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elimination vs substitution

Discussion in 'MCAT Discussions' started by drlove87, 08.17.08.

  1. drlove87

    drlove87

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    How do u distinguish between nucleophilic substitution and elimination? For example, if you are given the following question: What is the major product formed from the reaction of 2-bromo-2-methylpentane with sodium ethoxide?
    I know that sodium ethoxide is a base, however, isn't a nucleophile, in a way, similar to a base? please clarify
     
  2. landofoo

    landofoo

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    anything with a lone pair of e- can be a nucleophile..so technically this can be a nucleophile, acutally a decent nucleophile.

    The difference between Substitution and Elimination is that substitution needs a small unhindered base to be able to squeeze itself into the molecule to substitutue/ backside attack.

    Big bulky bases cannot do this and can only pluck off a hydrogen when a leaving group is present. bullkier bases will give the hoffman product while smaller will give the zaitsev product.

    This specific question looks like it will be a substitution. you will probably get 2-ethoxy-2methyl-pentane + NaBr.
     
  3. drlove87

    drlove87

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    This question was taken from one of the old Kaplan exams and i thought that the answer should be 2-ethoxy-2methyl-pentane + NaBr as well. However, Kaplan says it should be an elimination reaction, E2 to be more specific, and the right answer should be 2 methyl 2 pentene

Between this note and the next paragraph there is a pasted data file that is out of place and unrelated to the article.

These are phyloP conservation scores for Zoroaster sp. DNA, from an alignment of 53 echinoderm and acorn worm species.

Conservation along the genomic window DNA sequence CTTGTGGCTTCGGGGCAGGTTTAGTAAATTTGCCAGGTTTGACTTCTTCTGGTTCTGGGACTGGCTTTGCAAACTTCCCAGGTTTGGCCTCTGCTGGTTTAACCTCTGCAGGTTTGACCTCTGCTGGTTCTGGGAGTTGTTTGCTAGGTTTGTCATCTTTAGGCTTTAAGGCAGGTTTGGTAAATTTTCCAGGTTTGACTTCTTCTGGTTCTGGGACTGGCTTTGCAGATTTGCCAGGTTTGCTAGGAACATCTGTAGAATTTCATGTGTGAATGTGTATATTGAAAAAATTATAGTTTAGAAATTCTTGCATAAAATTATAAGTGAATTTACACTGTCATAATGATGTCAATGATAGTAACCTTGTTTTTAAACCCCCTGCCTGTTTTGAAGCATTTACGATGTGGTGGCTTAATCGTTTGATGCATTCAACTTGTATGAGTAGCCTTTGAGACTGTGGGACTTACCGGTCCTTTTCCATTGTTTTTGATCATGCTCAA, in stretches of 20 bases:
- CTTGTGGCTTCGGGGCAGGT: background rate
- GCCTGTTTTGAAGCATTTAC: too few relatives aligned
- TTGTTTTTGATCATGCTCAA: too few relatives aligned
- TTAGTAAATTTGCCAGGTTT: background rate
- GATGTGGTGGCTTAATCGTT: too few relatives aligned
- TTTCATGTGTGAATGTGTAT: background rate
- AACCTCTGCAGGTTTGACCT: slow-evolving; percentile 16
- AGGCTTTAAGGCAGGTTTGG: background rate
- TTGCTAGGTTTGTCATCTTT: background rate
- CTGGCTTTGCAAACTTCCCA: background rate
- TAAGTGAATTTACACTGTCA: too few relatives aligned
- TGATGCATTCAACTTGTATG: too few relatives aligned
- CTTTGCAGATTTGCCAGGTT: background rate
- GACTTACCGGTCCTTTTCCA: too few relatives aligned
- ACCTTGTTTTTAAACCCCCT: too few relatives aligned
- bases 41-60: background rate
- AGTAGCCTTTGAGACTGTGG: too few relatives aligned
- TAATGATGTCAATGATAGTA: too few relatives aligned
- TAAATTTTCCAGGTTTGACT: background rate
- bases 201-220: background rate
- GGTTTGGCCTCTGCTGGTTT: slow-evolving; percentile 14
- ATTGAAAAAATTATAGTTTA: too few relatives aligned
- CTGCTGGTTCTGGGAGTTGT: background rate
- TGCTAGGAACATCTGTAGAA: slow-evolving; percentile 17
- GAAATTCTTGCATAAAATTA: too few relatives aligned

4. GoldShadow

    GoldShadow

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    In this case, a substitution would be unlikely because the alkyl halide is tertiary; it is too hindered for a substitution, so elimination will predominate.
     
  5. landofoo

    landofoo

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    you guys are right...i didn't take degree of substituents into account. So, yeah, I guess E2 would be the victor here. sorry about the mix up
     
  6. Lola84

    Lola84

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    Elimination dominates when you have you have a big bulky nucleophile, because of the presence of steric hindrance. In addition, you'd have to look at the strength of your nucleophile and the state of the carbon being attacked (i.e. if it's primary, secondary, or tertiary) in order to determine if it will undergo a bimolecular (SN2 or E2) or unimolecular (SN1 or E1) reaction.

    Sodium ethoxide is a very good nucleophile and it is relatively small. 2-bromo-2-methylpentane has a tertiary carbon being attacked; therefore, it is a bulky electrophile and will undergo a frist-order reaction. Because of these two conditions, you will have an SN1 reaction. If your nucleophile was, let's say, sodium tertbutoxide, it would undergo E1.

    So the major product is an SN1 product.
     
  7. Lola84

    Lola84